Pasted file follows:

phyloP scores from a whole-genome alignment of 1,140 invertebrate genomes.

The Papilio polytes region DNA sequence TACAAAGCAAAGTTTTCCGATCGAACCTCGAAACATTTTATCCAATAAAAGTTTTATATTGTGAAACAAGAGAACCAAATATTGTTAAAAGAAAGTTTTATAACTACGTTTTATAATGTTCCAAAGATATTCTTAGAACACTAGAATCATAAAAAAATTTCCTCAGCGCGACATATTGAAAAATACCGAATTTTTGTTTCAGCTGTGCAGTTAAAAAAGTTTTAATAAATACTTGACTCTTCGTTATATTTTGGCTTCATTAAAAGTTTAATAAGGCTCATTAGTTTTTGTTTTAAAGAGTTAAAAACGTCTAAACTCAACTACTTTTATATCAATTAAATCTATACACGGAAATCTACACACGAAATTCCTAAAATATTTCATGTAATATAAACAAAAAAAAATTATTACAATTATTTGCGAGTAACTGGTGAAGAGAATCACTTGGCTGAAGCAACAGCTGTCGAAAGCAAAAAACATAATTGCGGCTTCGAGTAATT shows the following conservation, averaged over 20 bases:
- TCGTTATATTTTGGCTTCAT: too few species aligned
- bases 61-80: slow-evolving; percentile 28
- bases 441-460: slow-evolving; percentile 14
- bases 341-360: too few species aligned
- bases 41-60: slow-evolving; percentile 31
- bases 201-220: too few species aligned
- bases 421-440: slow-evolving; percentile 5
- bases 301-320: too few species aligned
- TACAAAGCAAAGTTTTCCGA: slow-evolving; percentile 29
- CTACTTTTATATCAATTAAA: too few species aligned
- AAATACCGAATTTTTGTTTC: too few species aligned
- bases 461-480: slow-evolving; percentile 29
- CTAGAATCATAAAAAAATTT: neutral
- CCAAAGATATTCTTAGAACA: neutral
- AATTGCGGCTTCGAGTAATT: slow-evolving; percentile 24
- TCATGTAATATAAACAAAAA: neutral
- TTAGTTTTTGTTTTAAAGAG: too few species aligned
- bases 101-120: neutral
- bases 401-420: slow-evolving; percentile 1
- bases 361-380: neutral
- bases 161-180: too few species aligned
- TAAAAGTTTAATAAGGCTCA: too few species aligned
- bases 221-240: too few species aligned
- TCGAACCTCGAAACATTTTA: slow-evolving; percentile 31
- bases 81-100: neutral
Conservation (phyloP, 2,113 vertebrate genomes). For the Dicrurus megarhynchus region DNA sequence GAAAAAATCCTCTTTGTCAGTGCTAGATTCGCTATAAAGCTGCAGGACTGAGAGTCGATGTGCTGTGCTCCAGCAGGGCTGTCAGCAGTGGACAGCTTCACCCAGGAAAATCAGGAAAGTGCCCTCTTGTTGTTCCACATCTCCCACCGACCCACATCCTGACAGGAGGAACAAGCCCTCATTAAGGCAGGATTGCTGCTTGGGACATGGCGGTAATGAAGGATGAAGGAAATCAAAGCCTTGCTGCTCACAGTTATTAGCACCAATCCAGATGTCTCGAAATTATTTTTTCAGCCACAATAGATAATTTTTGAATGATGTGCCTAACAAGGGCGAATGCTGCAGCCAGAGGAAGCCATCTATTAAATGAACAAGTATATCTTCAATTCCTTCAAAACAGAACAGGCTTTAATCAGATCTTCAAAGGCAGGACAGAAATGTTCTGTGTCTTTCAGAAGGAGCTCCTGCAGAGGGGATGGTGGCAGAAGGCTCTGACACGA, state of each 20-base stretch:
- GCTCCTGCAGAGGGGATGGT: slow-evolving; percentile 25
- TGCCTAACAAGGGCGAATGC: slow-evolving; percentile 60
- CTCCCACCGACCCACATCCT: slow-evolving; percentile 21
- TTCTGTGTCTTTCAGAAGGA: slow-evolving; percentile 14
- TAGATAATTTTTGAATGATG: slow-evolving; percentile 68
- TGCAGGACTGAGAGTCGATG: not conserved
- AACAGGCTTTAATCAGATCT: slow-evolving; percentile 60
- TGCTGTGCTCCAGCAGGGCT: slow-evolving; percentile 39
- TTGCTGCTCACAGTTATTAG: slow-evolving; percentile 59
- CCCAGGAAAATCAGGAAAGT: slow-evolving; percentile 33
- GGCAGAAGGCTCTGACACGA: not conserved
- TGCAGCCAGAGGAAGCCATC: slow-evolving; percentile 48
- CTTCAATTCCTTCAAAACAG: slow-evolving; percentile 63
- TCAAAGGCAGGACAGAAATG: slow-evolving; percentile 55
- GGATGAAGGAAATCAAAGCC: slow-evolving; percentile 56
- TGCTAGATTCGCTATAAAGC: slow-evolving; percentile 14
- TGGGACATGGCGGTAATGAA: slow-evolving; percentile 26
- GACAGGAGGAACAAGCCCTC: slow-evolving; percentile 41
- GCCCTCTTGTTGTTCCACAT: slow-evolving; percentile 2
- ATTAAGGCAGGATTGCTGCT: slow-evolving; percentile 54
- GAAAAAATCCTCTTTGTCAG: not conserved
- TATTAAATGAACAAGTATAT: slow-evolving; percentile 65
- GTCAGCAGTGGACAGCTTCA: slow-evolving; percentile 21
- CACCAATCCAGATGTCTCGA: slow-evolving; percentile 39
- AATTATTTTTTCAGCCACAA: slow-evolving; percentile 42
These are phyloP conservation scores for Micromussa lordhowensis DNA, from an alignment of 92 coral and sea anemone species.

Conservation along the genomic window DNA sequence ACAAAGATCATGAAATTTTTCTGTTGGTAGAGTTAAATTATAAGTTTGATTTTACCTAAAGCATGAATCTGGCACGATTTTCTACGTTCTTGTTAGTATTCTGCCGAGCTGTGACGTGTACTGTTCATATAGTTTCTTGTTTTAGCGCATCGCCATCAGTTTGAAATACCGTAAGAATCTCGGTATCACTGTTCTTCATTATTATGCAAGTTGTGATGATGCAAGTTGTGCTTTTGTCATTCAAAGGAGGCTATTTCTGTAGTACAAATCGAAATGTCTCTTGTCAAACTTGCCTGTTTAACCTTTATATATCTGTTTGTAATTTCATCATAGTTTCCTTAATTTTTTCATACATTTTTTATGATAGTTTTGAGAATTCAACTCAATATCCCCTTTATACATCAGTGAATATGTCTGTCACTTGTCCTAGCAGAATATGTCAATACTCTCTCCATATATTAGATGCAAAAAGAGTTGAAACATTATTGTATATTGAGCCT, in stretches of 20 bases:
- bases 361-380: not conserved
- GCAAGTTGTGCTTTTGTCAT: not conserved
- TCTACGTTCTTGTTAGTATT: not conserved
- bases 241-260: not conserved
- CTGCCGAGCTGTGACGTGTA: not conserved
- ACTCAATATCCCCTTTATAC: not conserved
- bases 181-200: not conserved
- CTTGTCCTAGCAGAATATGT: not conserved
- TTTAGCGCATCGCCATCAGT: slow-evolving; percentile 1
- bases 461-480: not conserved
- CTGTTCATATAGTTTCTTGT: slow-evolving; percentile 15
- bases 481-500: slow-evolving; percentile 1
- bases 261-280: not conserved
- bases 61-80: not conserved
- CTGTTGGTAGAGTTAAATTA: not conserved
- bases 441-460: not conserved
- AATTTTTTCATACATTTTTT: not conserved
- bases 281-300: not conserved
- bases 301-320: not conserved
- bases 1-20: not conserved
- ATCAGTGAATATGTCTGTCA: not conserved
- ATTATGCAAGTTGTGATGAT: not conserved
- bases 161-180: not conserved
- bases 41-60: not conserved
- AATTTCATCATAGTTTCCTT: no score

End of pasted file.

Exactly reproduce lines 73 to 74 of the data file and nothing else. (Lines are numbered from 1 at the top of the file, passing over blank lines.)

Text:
- bases 281-300: not conserved
- bases 301-320: not conserved